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Freeze-Dried Camp Food Goes Gourmet

By: Matthew Kronsberg, for the Wall Street Journal, June 26, 2015

People go backcountry camping for all kinds of reasons: tranquility, solitude, adventure, views. Pretty much nobody, however, goes for the food.

That’s because, until recently, the freeze-dried meals-in-a-pouch (just add hot water and serve) popular among backpackers have been primarily engineered with two factors in mind: weight and shelf life. It’s not surprising that taste and texture would take a back seat, said Jennifer Scism, a chef, former partner at New York City’s Annisa and an avid backpacker: "The truth is, when you’ve done 15 or 20 miles, eating cardboard is going to be good."

Still, Ms. Scism felt there was no reason a meal couldn’t be lightweight, shelf-stable and delicious. When she started cooking and dehydrating her own meals before heading out on long expeditions, she skipped the old camp standbys, like beef stroganoff and mac ’n cheese, and instead prepared the dishes that she would actually want to eat at home. "My palate is really adventurous," she said. "My idea of a comfort food is having a roti canai in Malaysia or an Indian curry." Her preparations evolved into Good To-Go, a line of freeze-dried foods that launched in 2014 and quickly became a hit among fellow hikers whose sense of adventure extended beyond the trail to the plate.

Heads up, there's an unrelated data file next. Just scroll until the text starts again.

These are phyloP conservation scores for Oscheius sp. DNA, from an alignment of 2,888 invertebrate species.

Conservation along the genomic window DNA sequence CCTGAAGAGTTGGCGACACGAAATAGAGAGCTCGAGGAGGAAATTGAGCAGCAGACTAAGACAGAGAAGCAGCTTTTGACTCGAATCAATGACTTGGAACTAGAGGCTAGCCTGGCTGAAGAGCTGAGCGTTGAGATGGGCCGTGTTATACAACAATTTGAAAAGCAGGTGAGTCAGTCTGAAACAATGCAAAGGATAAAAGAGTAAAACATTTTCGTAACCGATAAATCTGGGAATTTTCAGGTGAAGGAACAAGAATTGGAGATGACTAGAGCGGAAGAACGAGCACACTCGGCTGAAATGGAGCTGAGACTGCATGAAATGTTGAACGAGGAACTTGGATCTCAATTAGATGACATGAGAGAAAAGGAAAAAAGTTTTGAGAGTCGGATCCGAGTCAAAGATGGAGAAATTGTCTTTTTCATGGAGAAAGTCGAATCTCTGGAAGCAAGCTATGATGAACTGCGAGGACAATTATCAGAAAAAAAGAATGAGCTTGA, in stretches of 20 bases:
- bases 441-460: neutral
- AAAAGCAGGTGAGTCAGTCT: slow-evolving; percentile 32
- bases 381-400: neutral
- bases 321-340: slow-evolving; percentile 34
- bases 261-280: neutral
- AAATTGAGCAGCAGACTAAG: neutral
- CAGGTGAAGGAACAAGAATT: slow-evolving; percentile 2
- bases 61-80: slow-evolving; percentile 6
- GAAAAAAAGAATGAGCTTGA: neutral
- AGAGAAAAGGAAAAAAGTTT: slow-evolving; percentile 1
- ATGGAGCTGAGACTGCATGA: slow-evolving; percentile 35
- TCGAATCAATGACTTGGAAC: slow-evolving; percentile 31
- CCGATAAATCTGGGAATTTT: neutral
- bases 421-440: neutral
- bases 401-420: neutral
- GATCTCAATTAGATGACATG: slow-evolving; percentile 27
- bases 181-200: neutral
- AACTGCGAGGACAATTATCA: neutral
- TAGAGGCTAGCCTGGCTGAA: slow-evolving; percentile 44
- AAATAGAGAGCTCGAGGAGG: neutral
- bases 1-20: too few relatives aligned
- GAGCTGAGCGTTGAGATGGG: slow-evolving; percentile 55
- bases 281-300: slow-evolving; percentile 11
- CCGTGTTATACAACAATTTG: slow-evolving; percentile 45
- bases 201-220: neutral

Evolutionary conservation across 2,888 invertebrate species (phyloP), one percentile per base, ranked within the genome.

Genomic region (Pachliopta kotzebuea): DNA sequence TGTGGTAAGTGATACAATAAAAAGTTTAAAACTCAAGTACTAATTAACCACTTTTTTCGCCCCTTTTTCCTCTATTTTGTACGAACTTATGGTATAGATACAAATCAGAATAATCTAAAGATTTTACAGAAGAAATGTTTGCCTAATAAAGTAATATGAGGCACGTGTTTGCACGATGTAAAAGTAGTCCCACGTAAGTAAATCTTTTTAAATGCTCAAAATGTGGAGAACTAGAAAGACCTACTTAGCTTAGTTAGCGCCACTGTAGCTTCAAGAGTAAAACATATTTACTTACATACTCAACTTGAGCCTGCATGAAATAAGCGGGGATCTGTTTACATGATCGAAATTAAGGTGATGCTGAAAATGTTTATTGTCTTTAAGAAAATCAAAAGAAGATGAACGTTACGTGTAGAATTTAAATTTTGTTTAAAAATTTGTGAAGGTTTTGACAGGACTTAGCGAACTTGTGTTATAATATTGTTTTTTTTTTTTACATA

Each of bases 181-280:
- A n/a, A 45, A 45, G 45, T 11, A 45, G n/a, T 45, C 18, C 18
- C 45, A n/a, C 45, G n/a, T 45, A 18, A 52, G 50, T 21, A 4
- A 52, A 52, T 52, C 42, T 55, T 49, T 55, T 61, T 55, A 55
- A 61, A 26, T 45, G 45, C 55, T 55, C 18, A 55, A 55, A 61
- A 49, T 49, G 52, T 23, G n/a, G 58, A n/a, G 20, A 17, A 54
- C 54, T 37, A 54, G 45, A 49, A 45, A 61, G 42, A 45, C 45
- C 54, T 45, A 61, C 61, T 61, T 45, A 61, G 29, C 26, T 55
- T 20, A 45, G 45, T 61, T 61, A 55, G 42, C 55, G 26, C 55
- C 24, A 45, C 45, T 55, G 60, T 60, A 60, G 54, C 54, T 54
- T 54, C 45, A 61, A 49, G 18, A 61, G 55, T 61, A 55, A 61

Other makers of lightweight nourishment have also expanded their menus to satisfy the broader tastes of worldly hikers. Backpacker’s Pantry, for example, a Colorado-based company that got its start in 1951 supplying the Girl Scouts, offers what might be the most globe-spanning assortment of freeze-dried meals on the market: chicken vindaloo, Vietnamese pho, Jamaican jerk rice with chicken, among other choices. It’s possible now, it seems, to carry the whole of the United Nations commissary on your back.

Now that food manufacturers have mastered the Holy Grail of lightness and shelf stability (Mountain House, a leading brand of freeze-dried meals, just introduced a 12-year guarantee for its pouched provisions), the big question remains one of taste. "If you can eat this and like it in the comfort of your home," said Ms. Scism, "you’ll really like it in the woods. That’s the test." Below, a few packable meals-for-two that we believe meet that mark.

MaryJanesFarm Sicilian Polenta

The ingredient list of this Idaho-made favorite is comfortingly familiar: polenta and Parmesan, flecks of red peppers and tomatoes, garlic and sea salt. The act of stirring it all in a pot until it comes together—even if that stirring only takes five minutes—can bring a sense of homey ritual to the campsite, not to mention a bit of civility to dinner. The finished product, whether spooned warm into bowls, or left to set and cut into wedges, is hearty and satisfying. $5.75 www.MaryJanesFarm.org

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